When Jose Antonio Reyes Dupont died in early September after a three-week battle with COVID-19, his son wanted to send the $10,000 funeral bill to President Donald Trump.
Reyes, 84, was a lifelong Republican and die-hard Trump supporter who believed the president when he said early in the pandemic that the nation had the virus "totally under control" and that it was no worse than the flu.
His son, Marco Reyes, a 38-year-old Democrat, was still deep in mourning when he turned on the television this week to see Trump boasting to supporters at a Pennsylvania campaign rally about his recent recovery from the virus.
"One great thing about being president, if you're not feeling 100%, you have got more doctors than you thought existed in the world," Trump said to cheers.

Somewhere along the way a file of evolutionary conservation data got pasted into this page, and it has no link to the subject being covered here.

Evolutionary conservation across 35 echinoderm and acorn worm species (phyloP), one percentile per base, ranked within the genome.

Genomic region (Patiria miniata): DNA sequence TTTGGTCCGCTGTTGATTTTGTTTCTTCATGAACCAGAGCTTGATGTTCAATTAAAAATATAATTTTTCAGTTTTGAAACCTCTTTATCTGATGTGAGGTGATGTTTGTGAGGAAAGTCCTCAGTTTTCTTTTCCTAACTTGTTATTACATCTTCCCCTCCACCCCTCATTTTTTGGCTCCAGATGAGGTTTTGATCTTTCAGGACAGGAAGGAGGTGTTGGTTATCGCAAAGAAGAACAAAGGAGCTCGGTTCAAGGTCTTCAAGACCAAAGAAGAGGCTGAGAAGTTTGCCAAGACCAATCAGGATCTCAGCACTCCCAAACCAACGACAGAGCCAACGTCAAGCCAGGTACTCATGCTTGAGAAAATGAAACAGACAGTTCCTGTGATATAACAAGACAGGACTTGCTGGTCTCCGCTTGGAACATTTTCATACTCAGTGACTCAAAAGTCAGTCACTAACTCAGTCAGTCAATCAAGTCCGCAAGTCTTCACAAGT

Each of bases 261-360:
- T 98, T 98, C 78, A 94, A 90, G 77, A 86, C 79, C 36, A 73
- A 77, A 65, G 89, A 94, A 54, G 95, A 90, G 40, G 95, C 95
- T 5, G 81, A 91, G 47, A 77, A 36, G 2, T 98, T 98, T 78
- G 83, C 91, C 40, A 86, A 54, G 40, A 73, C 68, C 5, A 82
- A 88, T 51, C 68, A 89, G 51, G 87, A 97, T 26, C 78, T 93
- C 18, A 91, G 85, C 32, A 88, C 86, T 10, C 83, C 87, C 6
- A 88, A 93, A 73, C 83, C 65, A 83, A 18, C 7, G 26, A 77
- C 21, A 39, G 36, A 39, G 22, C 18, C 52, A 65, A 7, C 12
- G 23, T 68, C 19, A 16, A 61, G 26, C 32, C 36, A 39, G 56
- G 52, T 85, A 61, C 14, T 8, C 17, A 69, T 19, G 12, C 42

He went on to say that he "felt like Superman" after receiving a "miracle" experimental antibody treatment.
Alone in his living room outside Miami, Reyes could barely contain himself.
"I literally wanted to jump into the TV and tell him off," he said.
Trump "says he got a 'miracle' cure," Reyes said. "My dad didn't."
Reyes had hoped that Trump's bout with the coronavirus would be a humbling experience. Instead, the president remains as cavalier as ever about the disease.
His access to state-of-the-art treatment and his nonchalance - encapsulated in a tweet advising "don't be afraid of the virus" - have been particular sources of resentment for some of the families of the 217,000 people who have died.